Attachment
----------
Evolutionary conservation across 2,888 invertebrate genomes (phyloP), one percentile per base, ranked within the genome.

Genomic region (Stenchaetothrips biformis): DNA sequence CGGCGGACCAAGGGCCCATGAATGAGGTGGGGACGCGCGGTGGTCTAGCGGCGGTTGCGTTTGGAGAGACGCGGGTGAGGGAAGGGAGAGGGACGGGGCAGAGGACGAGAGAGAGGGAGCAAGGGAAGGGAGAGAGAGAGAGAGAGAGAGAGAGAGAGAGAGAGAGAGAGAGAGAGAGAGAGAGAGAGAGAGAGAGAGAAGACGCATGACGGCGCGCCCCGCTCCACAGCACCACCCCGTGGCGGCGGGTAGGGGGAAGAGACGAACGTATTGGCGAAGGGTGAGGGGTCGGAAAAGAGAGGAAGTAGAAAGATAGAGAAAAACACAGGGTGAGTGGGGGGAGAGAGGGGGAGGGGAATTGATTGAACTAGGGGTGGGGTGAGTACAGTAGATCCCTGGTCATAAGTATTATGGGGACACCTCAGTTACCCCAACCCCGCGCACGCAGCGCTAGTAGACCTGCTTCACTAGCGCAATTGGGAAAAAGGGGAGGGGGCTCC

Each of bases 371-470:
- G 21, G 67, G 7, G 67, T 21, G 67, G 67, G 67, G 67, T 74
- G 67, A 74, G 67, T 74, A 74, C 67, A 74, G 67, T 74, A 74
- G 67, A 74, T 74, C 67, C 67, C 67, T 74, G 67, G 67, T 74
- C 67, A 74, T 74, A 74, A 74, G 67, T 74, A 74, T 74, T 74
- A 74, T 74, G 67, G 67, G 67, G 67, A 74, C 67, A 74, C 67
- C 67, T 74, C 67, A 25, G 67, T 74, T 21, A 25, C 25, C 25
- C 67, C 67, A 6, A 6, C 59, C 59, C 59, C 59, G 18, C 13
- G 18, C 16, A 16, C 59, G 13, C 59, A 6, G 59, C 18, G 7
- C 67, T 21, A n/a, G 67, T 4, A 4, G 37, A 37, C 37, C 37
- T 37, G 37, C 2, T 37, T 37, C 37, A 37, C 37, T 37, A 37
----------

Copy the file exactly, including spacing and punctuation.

Evolutionary conservation across 2,888 invertebrate genomes (phyloP), one percentile per base, ranked within the genome.

Genomic region (Stenchaetothrips biformis): DNA sequence CGGCGGACCAAGGGCCCATGAATGAGGTGGGGACGCGCGGTGGTCTAGCGGCGGTTGCGTTTGGAGAGACGCGGGTGAGGGAAGGGAGAGGGACGGGGCAGAGGACGAGAGAGAGGGAGCAAGGGAAGGGAGAGAGAGAGAGAGAGAGAGAGAGAGAGAGAGAGAGAGAGAGAGAGAGAGAGAGAGAGAGAGAGAGAGAAGACGCATGACGGCGCGCCCCGCTCCACAGCACCACCCCGTGGCGGCGGGTAGGGGGAAGAGACGAACGTATTGGCGAAGGGTGAGGGGTCGGAAAAGAGAGGAAGTAGAAAGATAGAGAAAAACACAGGGTGAGTGGGGGGAGAGAGGGGGAGGGGAATTGATTGAACTAGGGGTGGGGTGAGTACAGTAGATCCCTGGTCATAAGTATTATGGGGACACCTCAGTTACCCCAACCCCGCGCACGCAGCGCTAGTAGACCTGCTTCACTAGCGCAATTGGGAAAAAGGGGAGGGGGCTCC

Each of bases 371-470:
- G 21, G 67, G 7, G 67, T 21, G 67, G 67, G 67, G 67, T 74
- G 67, A 74, G 67, T 74, A 74, C 67, A 74, G 67, T 74, A 74
- G 67, A 74, T 74, C 67, C 67, C 67, T 74, G 67, G 67, T 74
- C 67, A 74, T 74, A 74, A 74, G 67, T 74, A 74, T 74, T 74
- A 74, T 74, G 67, G 67, G 67, G 67, A 74, C 67, A 74, C 67
- C 67, T 74, C 67, A 25, G 67, T 74, T 21, A 25, C 25, C 25
- C 67, C 67, A 6, A 6, C 59, C 59, C 59, C 59, G 18, C 13
- G 18, C 16, A 16, C 59, G 13, C 59, A 6, G 59, C 18, G 7
- C 67, T 21, A n/a, G 67, T 4, A 4, G 37, A 37, C 37, C 37
- T 37, G 37, C 2, T 37, T 37, C 37, A 37, C 37, T 37, A 37